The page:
Farmer: White women play a critical role in manifestations of racial violence. Explicit examples include the many white women who falsely claim that black men assaulted them, or in the case of someone like Emmett Till, simply looked at them the “wrong” way, knowing this would result in the death of those black men. Other examples include their endorsement of white supremacy through voting for avowedly racist candidates or joining white supremacist groups including the KKK. Although these women may not carry torches, their support of white supremacist men and their attachment to ideas about white womanhood and femininity embolden men to engage in violence on their behalf, including at Charlottesville.

Renstrom: In the 2016 presidential election, Black voters were least likely to vote for Trump. Similarly, Black voters propelled Alabama senate candidate Doug Jones to a win over Roy Moore, a candidate who demonstrates consistent racism (and was accused of sexual assault by 8 teenage girls). After these elections, we see outpourings of thanks for Black voters, who despite suppression and disenfranchisement made their votes count. But I also see backlash, as “thanks” is the equivalent to “thoughts and prayers.” I saw this sentiment summed up at the Women’s March last year, where I saw a black woman with a sign that said: “So we’ll see all you nice white ladies at the next Black Lives Matter march, right?” What insights do you have about the effects of current racial and gender dynamics on politics?

Farmer: These voting patterns are not new. During the twentieth century, African American women have consistently voted for progressive candidates and have often been the voting bloc that secured progressive and/or democratic victories. It may be because someone as abhorrent as Roy Moore was close to securing a Senate seat that people are now paying more attention. Thus, the current political climate can be understood as one in which African American women are rightly frustrated for not receiving wider recognition for their voting and organizing efforts, though there is now much more public acknowledgement of their vital contributions. We can best recognize and continue to honor African American women’s contributions by supporting their causes, candidacies, and organizations. Allies can also do some more of the heavy lifting and not expect African American women to stand up for progressive causes in their stead.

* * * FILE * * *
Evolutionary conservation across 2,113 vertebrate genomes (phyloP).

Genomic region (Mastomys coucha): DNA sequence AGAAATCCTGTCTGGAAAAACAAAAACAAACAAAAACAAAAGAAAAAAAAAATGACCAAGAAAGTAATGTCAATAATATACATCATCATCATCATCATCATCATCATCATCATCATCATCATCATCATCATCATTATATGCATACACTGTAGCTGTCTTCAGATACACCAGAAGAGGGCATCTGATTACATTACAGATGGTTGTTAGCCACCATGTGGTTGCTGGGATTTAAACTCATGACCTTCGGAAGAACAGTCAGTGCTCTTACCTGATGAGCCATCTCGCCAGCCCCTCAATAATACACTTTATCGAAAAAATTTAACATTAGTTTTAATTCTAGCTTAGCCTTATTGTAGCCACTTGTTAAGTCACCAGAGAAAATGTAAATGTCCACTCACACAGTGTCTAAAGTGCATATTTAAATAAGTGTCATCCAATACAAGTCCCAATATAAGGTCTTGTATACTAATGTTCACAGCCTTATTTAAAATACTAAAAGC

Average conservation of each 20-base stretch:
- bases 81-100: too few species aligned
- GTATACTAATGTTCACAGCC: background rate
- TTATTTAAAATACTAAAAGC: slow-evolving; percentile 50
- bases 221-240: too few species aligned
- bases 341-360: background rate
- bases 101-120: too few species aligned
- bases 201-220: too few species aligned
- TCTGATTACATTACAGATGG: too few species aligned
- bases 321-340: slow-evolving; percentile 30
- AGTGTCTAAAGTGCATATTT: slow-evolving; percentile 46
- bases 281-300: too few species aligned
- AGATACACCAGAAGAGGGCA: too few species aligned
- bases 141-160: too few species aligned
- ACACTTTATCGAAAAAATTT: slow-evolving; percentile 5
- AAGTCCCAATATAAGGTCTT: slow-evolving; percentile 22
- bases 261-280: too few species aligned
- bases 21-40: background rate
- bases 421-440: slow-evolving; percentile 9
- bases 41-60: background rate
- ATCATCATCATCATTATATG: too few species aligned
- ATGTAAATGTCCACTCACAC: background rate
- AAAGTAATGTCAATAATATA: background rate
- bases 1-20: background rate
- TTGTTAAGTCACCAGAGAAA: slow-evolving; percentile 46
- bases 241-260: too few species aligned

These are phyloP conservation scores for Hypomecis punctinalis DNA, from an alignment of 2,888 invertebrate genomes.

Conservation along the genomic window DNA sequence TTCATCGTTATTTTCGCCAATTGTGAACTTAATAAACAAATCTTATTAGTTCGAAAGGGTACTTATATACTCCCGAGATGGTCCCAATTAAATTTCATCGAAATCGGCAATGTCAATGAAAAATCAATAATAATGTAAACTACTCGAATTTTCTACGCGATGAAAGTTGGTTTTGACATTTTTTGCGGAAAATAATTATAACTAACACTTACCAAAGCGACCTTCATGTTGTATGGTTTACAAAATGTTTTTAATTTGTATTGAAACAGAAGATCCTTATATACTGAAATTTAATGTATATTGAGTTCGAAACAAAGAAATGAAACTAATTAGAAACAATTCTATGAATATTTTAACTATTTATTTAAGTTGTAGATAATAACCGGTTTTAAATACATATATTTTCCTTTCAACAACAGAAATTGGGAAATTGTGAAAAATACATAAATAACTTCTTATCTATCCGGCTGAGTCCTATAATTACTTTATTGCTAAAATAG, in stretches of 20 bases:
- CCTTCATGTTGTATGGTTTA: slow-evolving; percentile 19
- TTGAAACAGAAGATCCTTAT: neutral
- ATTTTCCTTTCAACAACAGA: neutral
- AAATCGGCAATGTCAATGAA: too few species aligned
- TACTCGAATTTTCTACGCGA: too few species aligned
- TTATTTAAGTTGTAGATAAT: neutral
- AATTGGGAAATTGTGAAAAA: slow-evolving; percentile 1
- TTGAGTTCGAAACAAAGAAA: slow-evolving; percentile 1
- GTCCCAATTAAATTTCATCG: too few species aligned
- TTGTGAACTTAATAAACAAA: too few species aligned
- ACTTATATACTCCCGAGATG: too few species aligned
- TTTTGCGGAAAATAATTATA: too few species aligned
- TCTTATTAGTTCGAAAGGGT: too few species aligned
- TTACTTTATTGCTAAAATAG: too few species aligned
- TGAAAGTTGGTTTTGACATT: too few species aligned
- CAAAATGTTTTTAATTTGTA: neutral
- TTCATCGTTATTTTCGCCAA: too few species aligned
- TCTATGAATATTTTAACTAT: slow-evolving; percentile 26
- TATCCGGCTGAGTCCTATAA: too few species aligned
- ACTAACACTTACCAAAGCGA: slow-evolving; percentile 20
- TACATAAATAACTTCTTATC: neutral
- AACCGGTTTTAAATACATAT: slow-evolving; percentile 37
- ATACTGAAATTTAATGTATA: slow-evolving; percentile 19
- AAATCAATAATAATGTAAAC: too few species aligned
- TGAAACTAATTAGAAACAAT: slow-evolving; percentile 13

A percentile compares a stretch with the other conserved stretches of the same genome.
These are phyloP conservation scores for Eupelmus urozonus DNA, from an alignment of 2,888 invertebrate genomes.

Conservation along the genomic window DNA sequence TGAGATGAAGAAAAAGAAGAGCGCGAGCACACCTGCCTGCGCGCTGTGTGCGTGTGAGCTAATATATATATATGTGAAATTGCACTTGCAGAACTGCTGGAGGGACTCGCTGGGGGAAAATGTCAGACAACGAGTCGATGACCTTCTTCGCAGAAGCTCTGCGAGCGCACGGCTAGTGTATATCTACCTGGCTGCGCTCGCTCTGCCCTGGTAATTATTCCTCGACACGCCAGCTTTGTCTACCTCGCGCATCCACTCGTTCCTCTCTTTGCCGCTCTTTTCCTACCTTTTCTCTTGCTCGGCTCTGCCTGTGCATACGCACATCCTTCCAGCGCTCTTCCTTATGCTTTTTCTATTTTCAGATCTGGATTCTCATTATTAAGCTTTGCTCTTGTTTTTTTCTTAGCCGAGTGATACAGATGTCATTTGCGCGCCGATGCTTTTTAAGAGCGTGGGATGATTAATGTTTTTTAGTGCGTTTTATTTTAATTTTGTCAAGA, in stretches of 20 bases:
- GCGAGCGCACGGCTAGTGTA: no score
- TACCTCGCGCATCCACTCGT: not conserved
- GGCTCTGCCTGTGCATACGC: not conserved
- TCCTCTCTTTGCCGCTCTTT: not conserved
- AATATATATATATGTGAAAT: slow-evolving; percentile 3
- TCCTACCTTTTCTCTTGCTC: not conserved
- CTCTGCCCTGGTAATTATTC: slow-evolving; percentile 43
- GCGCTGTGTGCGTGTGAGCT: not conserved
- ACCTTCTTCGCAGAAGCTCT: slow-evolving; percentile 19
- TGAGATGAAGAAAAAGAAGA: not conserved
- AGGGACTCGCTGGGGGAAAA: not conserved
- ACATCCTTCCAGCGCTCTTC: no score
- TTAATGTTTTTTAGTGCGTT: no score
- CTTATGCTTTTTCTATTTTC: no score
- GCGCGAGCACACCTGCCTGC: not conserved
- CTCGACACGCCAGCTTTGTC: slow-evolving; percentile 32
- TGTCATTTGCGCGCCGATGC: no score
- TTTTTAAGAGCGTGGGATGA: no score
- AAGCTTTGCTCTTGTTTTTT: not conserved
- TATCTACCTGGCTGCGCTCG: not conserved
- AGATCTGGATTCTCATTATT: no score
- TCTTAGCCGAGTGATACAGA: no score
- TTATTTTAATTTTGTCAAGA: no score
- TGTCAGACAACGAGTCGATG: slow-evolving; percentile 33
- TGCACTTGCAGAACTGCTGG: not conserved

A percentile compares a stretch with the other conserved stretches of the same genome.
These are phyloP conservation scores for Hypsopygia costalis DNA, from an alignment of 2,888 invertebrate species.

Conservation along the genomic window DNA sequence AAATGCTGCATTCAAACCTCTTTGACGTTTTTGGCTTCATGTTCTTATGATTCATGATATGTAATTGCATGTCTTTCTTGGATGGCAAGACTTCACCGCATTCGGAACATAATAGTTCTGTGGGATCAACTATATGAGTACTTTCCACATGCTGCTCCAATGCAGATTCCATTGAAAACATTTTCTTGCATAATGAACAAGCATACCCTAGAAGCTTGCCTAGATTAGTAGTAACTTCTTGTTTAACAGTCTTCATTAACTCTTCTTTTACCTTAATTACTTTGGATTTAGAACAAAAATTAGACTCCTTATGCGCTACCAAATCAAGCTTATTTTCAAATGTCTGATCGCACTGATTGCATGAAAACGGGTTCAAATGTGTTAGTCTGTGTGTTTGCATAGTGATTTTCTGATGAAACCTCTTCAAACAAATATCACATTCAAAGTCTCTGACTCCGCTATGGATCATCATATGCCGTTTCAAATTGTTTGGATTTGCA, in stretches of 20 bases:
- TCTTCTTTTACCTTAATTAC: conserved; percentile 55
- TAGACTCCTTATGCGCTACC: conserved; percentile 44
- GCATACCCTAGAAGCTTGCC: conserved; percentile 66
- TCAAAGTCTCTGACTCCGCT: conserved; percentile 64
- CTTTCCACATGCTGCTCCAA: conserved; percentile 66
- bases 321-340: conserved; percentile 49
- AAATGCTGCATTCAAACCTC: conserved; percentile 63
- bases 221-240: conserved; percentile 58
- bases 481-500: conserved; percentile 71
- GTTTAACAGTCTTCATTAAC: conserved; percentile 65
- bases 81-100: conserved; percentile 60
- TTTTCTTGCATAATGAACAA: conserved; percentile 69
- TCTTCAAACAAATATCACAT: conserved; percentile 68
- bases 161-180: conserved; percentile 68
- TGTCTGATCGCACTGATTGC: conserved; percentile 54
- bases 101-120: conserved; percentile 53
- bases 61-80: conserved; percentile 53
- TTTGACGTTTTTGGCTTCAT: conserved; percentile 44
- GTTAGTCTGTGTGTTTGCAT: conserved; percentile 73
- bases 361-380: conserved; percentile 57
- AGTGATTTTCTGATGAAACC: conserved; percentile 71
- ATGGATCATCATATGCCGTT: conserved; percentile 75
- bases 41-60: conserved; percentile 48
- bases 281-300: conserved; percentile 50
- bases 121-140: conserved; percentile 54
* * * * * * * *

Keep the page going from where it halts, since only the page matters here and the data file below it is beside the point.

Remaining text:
Renstrom: In your 2017 interview with BU Today, you said, “we only humanize black women by proving that they did the same things other people do in their daily lives.” In thinking about humanization, I was reminded of the New York TimesNovember 2017 profile of a white nationalist that drew harsh criticism because the writer presents a relatively sympathetic view of him. How do you think race and gender contribute to the humanization (or lack thereof) of people such as the Nazi sympathizer—or of black women?

Farmer: This country has a long history of dehumanizing minority populations. To be sure, some think that because minority and marginalized communities have some protections, everyone considers these groups as both equal and human. Articles such as the Times piece indicate that this is not the case. Society still has very entrenched ideas of who is human and who deserves to have their story told or heard. This, like most forms of bias, manifests in racialized and gendered terms. There is a general cultural consensus that if a white man adopts a different or negative view it must be because of something we don’t understand, whereas if a black man or, especially, a black woman, has done so, something is wrong with that person.